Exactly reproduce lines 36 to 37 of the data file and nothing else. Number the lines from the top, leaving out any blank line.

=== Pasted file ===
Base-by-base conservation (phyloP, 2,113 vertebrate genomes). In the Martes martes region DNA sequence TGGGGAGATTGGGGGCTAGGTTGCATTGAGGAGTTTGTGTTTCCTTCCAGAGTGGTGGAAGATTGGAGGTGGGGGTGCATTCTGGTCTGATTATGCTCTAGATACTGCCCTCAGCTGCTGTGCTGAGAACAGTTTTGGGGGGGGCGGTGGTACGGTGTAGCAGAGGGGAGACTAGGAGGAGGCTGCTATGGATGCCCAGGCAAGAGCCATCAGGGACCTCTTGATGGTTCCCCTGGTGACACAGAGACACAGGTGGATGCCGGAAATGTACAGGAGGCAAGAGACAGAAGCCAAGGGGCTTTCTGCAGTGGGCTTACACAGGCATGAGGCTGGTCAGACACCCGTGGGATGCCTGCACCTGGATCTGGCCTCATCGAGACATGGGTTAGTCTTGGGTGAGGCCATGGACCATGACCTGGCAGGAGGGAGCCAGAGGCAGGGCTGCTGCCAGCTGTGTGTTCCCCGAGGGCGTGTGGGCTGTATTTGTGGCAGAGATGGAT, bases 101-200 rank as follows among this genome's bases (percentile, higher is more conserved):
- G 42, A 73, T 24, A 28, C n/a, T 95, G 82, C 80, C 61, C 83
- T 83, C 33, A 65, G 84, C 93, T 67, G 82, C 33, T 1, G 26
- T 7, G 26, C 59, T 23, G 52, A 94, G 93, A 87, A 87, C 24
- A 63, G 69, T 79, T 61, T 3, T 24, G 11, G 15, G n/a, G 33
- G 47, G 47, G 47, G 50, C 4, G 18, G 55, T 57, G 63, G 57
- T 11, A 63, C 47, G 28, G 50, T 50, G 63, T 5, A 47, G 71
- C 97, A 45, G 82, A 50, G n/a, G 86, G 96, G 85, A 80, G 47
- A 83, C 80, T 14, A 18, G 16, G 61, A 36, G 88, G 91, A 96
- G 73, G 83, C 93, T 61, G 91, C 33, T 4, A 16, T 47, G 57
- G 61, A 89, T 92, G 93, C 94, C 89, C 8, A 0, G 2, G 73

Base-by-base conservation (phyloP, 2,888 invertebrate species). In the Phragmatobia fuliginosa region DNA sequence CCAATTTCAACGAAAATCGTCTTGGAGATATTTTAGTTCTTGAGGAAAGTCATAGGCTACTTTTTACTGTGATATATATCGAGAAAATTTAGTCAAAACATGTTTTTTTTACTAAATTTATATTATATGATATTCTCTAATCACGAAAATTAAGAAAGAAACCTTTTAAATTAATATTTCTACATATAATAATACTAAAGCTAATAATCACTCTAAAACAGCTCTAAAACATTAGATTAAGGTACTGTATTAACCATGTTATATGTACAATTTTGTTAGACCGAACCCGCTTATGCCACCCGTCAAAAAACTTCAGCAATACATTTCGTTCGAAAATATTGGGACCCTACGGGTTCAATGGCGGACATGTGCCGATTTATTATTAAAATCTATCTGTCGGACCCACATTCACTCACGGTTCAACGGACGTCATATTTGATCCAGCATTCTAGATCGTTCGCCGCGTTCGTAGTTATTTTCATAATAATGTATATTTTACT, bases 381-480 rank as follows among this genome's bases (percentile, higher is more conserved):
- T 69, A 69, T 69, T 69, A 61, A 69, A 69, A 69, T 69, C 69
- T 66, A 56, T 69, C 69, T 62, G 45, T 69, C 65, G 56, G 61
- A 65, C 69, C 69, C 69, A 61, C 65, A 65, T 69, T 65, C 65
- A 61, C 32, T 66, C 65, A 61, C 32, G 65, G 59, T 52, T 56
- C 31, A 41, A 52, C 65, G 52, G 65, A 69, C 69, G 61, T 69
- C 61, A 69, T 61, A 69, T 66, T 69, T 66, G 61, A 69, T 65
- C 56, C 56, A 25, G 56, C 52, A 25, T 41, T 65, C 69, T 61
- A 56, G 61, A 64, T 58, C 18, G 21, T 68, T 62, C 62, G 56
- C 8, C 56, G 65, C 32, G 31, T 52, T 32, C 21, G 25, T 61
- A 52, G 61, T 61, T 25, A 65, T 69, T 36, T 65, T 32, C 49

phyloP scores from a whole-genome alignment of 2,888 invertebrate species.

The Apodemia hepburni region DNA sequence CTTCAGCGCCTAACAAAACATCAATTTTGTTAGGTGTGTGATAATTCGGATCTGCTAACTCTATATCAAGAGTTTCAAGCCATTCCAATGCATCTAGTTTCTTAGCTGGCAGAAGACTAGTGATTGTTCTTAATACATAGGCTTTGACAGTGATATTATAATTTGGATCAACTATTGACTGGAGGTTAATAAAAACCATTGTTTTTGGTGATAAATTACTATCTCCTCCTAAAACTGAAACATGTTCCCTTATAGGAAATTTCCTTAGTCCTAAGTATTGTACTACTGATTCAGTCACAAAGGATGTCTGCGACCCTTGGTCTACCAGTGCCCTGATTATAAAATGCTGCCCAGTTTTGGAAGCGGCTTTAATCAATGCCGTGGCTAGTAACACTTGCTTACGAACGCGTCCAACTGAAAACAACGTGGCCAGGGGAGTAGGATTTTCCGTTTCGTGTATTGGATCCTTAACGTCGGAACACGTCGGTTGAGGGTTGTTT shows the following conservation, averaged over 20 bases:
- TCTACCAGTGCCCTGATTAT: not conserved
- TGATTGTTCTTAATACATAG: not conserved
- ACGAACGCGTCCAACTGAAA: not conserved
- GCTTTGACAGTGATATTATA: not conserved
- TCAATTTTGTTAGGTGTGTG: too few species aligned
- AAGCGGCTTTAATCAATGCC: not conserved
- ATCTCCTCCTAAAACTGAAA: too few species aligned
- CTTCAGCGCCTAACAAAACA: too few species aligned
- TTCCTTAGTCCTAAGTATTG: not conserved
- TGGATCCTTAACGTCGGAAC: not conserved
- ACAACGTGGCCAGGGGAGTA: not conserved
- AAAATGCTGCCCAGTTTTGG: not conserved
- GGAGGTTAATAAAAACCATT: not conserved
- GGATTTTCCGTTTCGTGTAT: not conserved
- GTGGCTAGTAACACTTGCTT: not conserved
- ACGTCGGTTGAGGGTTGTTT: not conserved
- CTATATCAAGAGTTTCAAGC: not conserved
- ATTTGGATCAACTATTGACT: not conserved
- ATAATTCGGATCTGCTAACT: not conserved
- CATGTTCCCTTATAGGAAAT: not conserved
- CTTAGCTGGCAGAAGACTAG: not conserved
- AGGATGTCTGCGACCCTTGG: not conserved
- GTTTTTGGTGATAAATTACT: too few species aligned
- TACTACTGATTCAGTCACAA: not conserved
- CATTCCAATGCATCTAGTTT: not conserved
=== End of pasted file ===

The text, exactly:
- AAAATGCTGCCCAGTTTTGG: not conserved
- GGAGGTTAATAAAAACCATT: not conserved